In each of these cases, if a paid copy is made of the digital work (including the ticket) the new owner would expect to get a fresh (un-punched) ticket, whether the copy seller has used the work or not. In contrast, loaning a work or simply transferring it to another repository should not revitalize the ticket.
2.2.3 Framework for a General-Purpose Digital Ticket
Ko Fujimura and Yoshiaki Nakajima of NTT Information and Communication Systems Labs are active in digital tickets. Mr. Fujimura conceives of a flexible digital ticket whose main purpose is to develop a generic value-circulation medium that prevents double-spending. In this context, a ticket is a digital medium that guarantees certain rights to the owner of the ticket. Describing tickets this generally allows the tickets to contain many different values and types of values in a single ticket (or group thereof).
Mr. Fujimura claims that a general ticket framework will reduce the implementation cost in many cases because a single design can be used in many places. By being general, the tickets can be composed arbitrarily, allowing bundling and similar features. He claims that the creation of new businesses to run this framework, like issuing/revocation services and deposit box services, was a benefit.
A general-purpose digital ticket framework must meet most of the requirements of digital cash. Additional requirements are: (1) A ticket can control its anonymity, divisibility, and transferability depending on the application; (2) The individual specifications of a ticket need to be “machine understandable” to allow for the redemption of goods or services; (3) Ticket properties whose values change while it is circulated (e.g., payment or reservation status) must be changed securely; (4) A ticket that comprises more than one sub-tickets must be supported.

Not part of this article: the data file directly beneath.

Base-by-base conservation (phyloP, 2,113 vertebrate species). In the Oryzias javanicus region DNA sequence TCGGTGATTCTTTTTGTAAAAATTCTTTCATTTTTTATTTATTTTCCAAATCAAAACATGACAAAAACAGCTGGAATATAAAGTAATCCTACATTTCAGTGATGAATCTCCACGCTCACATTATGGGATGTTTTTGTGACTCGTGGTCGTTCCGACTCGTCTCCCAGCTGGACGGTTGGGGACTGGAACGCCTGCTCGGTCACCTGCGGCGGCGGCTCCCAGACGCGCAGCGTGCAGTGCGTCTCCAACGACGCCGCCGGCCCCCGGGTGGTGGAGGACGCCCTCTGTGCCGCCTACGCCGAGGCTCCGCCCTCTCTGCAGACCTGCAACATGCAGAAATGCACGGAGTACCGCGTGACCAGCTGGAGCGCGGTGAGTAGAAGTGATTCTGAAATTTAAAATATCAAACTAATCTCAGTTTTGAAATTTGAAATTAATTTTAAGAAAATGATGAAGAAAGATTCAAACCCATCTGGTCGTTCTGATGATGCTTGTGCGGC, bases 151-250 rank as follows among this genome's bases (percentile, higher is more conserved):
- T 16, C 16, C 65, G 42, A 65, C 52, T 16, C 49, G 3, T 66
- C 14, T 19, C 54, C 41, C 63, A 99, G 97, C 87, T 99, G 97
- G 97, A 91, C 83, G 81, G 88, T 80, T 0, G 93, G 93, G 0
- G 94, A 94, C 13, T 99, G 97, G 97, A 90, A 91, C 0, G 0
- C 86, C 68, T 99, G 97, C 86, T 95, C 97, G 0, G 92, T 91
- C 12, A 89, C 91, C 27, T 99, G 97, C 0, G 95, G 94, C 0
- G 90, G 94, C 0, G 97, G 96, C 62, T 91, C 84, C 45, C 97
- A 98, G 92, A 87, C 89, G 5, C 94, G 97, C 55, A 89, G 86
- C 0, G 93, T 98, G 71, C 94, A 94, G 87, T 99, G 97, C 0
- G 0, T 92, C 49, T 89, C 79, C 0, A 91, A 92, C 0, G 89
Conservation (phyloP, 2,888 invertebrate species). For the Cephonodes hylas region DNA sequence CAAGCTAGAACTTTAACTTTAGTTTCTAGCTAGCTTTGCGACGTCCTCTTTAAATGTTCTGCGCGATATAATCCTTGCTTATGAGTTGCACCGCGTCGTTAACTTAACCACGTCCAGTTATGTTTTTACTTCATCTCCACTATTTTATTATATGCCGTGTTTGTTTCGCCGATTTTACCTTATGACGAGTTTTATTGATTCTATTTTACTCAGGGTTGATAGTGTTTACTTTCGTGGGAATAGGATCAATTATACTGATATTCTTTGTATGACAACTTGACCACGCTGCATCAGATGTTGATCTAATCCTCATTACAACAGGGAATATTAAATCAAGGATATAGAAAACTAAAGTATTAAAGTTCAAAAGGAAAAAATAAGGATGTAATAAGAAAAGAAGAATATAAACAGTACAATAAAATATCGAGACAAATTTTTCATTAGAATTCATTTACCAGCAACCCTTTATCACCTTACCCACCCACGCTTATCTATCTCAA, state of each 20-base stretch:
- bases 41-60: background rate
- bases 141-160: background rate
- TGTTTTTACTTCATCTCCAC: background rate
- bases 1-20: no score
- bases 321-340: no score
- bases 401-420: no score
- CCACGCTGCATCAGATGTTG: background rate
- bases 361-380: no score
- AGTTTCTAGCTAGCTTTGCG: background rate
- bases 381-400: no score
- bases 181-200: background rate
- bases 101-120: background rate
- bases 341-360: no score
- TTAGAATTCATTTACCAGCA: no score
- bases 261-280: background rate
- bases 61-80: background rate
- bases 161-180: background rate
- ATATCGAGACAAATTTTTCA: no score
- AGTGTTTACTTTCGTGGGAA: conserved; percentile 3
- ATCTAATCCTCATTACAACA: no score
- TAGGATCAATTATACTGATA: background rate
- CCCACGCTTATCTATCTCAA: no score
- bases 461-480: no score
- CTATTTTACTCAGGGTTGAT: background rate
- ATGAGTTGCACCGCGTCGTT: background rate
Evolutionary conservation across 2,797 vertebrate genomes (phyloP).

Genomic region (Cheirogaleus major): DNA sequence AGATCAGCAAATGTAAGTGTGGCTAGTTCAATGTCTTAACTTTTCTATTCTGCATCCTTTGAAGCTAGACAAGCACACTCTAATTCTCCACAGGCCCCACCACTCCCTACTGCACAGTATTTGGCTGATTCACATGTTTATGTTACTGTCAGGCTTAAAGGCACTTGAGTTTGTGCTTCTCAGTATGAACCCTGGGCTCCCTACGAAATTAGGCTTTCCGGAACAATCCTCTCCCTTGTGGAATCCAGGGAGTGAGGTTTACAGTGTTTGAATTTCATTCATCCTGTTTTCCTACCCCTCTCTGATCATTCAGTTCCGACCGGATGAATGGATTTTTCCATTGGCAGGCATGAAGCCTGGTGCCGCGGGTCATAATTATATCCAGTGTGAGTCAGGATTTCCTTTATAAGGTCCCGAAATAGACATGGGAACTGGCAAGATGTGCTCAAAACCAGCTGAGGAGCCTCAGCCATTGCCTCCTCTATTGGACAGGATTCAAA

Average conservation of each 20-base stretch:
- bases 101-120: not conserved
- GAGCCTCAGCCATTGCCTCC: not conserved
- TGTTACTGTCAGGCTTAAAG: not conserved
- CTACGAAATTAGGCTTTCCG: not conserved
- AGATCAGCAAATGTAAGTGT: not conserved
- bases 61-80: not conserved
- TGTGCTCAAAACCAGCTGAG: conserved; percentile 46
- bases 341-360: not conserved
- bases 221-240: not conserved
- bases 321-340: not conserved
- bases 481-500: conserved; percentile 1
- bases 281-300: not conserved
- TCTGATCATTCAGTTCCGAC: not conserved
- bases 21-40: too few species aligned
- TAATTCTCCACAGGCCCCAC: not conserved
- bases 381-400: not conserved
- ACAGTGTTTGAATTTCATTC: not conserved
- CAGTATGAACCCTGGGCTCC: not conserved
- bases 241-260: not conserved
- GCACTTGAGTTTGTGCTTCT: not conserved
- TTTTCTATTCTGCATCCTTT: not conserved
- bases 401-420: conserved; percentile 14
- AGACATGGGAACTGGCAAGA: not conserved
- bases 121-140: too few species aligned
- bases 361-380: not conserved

To implement such a framework, the authors created a Ticket Definition Language that allows for the specification of ticket properties. The tickets themselves are hypertext-based, allowing automation of the state-transitions and composability features. The tickets can also include dynamic information that is up-to-date when the ticket itself is used. Another feature (of less obvious utility) is that the tickets can contain very large data such as images and sounds.
The tickets themselves are inherently online (because of their hypertext basis and dynamic nature), but can also be circulated offline using smart cards. In either case, the system uses signed URIs to test the currency of the ticket. The meaning and constraints of the properties in the tickets are defined using the Resource Description Framework. Schemas for tickets can thus be controlled by the issuers of the tickets, and various restrictions can be contained in these schemas.
Fujimura outlined the ticket trust model. The issuer certificate, user certificate, and examiner certificate, which are required to issue, transfer, consume, or examine a ticket, are specified in the ticket itself using the Ticket Definition Language. So, any ticket with a public key, such as drivers' licenses, can be used as a public key certificate if a ticket specifies them as a required certificate for the ticket. In other words, any ticket can play a roll in the public key infrastructure for other tickets.
Fujimura and Nakajima are drafting specifications for the implementation and intend to submit them to standards organizations. The goal of their project is to “Transform any Web terminal into a ticketing machine for any ticket in the world.” The present invention has the same goal.
2.2.4 XML Ticket: Generalized Digital Ticket Definition Language